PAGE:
Geoff Beattie is Professor of Psychology at Edge Hill University in the U.K. His research focusses primarily on embodied cognition/multi-modal communication and applied social psychology. The research on multi-modal communication offers a major reconceptualization of bodily communication, by focussing on the close connections between gestures, speech and thinking in linguistic generation (‘Visible Thought’, 2003; ‘Rethinking Body Language’, 2016). The applied social psychological research focusses primarily on implicit cognition, especially implicit attitudes and their effects on behaviour, in the context of the environment (‘Why Aren’t We Saving the Planet: A Psychologist’s Perspective’, 2010) and race (‘Our Racist Heart: An Exploration of Unconscious Prejudice in Everyday Life’, 2013).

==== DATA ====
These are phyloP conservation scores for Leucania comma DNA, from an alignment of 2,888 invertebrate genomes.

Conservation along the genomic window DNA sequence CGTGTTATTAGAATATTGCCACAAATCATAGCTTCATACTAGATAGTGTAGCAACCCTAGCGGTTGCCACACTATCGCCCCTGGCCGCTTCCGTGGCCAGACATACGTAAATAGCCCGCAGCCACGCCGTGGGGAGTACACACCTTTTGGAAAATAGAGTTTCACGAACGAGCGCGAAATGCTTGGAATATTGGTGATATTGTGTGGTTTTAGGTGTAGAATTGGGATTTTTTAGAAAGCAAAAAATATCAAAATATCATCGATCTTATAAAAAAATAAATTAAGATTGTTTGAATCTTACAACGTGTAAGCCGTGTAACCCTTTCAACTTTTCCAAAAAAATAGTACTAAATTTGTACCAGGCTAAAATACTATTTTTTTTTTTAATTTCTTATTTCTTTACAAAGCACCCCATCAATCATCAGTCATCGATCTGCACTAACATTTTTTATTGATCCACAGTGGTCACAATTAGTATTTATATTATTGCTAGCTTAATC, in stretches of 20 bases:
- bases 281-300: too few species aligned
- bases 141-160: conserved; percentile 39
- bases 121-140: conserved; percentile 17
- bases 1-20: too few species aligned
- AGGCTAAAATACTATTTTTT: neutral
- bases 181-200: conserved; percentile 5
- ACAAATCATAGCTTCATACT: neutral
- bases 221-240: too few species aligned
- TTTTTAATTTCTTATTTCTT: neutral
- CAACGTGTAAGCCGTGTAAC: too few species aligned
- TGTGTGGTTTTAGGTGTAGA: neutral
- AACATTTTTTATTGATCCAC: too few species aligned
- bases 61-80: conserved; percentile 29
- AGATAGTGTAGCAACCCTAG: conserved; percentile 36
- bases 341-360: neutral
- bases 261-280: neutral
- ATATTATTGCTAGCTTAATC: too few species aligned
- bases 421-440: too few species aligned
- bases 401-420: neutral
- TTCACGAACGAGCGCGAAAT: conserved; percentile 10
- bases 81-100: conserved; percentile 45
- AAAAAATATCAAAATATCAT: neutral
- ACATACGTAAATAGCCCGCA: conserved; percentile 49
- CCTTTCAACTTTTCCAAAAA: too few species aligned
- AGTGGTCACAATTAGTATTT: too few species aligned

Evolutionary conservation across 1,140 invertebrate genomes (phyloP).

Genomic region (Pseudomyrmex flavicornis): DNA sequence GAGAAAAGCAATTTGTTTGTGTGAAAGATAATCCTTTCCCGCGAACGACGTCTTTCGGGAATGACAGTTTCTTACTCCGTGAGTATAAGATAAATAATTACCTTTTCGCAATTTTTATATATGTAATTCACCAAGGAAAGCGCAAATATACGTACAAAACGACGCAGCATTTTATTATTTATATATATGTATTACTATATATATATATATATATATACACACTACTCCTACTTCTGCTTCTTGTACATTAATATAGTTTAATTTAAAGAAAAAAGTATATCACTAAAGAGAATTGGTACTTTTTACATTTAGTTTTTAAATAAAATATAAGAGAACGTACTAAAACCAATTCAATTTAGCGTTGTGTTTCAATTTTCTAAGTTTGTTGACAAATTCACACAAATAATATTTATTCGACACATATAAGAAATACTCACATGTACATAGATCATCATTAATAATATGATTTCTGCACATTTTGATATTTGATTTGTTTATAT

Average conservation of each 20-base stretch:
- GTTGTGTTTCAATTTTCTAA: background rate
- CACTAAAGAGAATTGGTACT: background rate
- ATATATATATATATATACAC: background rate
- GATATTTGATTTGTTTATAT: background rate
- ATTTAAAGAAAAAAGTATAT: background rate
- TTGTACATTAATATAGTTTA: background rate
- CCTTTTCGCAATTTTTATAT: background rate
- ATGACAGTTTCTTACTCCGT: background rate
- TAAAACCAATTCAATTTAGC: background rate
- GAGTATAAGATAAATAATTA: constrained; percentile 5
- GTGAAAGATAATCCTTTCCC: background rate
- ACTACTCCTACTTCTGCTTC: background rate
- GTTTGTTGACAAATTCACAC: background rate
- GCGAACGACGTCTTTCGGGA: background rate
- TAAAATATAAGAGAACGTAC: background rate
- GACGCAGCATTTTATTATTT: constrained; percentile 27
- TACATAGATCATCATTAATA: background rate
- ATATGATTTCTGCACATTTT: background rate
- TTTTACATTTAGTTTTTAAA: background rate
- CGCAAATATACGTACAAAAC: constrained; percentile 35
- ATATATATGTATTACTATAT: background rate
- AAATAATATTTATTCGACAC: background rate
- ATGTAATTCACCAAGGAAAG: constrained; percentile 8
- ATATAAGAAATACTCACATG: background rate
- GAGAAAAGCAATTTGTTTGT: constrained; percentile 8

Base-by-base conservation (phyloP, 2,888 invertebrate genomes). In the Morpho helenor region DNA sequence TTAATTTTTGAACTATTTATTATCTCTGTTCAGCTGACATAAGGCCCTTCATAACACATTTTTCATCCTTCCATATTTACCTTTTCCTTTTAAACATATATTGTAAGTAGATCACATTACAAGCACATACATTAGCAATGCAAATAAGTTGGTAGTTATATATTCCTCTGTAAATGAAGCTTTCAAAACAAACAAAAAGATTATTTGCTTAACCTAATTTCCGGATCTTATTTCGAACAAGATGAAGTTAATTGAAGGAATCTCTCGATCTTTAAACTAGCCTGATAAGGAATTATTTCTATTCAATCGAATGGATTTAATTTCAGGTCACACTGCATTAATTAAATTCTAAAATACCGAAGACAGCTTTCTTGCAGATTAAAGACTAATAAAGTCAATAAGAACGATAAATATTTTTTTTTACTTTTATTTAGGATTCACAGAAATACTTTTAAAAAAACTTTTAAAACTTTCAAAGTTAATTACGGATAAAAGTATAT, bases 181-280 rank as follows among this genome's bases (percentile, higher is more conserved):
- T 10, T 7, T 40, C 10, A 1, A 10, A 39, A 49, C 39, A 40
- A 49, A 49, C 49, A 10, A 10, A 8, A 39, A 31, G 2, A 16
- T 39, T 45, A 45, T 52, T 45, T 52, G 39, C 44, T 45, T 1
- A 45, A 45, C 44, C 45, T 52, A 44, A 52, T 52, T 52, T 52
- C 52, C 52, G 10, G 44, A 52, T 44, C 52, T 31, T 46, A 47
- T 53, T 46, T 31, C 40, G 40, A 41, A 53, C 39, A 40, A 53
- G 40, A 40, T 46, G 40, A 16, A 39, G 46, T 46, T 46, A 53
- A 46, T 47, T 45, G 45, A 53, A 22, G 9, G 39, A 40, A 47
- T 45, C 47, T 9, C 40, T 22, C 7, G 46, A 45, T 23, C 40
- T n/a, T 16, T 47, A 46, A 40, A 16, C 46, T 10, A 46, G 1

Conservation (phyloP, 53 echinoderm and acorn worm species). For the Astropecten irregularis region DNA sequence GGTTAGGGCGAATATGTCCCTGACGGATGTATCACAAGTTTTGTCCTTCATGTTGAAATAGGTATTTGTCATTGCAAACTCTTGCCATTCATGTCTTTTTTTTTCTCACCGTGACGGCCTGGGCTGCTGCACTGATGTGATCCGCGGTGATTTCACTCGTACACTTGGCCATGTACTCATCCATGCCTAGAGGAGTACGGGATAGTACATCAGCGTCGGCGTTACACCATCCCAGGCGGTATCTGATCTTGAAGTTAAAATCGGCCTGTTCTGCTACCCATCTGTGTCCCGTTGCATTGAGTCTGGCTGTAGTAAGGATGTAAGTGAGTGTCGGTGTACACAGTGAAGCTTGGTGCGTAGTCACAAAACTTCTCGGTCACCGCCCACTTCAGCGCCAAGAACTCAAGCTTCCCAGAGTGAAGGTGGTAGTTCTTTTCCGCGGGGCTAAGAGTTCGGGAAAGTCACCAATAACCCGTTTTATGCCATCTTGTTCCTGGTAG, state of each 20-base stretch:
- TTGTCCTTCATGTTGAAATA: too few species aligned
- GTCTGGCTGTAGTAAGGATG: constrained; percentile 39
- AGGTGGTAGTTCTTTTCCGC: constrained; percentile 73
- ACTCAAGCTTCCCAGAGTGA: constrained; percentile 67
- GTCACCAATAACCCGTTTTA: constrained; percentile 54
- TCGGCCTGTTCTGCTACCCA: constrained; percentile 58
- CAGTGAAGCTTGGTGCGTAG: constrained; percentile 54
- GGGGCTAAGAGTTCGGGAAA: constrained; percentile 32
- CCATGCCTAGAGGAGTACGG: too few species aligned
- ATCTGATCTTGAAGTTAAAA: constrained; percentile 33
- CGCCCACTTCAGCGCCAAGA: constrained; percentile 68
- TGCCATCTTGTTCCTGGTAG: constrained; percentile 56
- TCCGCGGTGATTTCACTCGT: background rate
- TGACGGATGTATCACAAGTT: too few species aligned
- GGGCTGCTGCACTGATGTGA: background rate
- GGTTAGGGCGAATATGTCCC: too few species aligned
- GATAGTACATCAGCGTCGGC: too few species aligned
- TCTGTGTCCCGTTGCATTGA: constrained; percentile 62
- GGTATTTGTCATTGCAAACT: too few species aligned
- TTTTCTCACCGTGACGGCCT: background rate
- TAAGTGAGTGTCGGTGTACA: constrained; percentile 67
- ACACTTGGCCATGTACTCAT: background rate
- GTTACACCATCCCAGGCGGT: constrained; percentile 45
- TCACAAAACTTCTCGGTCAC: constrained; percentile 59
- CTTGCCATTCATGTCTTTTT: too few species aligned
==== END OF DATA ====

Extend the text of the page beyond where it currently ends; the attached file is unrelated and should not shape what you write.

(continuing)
He grew up in a working-class area of North Belfast and watched the Troubles unfold and take the lives of many of his friends and neighbours. He did his Ph.D. at the University of Cambridge and was Professor of Psychology at the University of Manchester (UoM) from 1994 to 2012 and Head of Department/School from 2000 until 2011. He was Research Group Leader of the ‘Language and Communication Research Group’ (2004-2011), and a Professorial Research Fellow in the Sustainable Consumption Institute at UoM from 2008-2012. He was also Visiting Professor at the University of California Santa Barbara in 2012. He has published 20 books on a range of topics (including one semi-autobiographical novel ‘The Corner Boys‘, Victor Gollancz, 1998, about life during the Troubles in Belfast). His books have been translated into Chinese, Taiwanese, Portuguese, Italian, Finnish and German. He has also published over one hundred academic articles in journals including Nature, Nature Climate Change and Semiotica.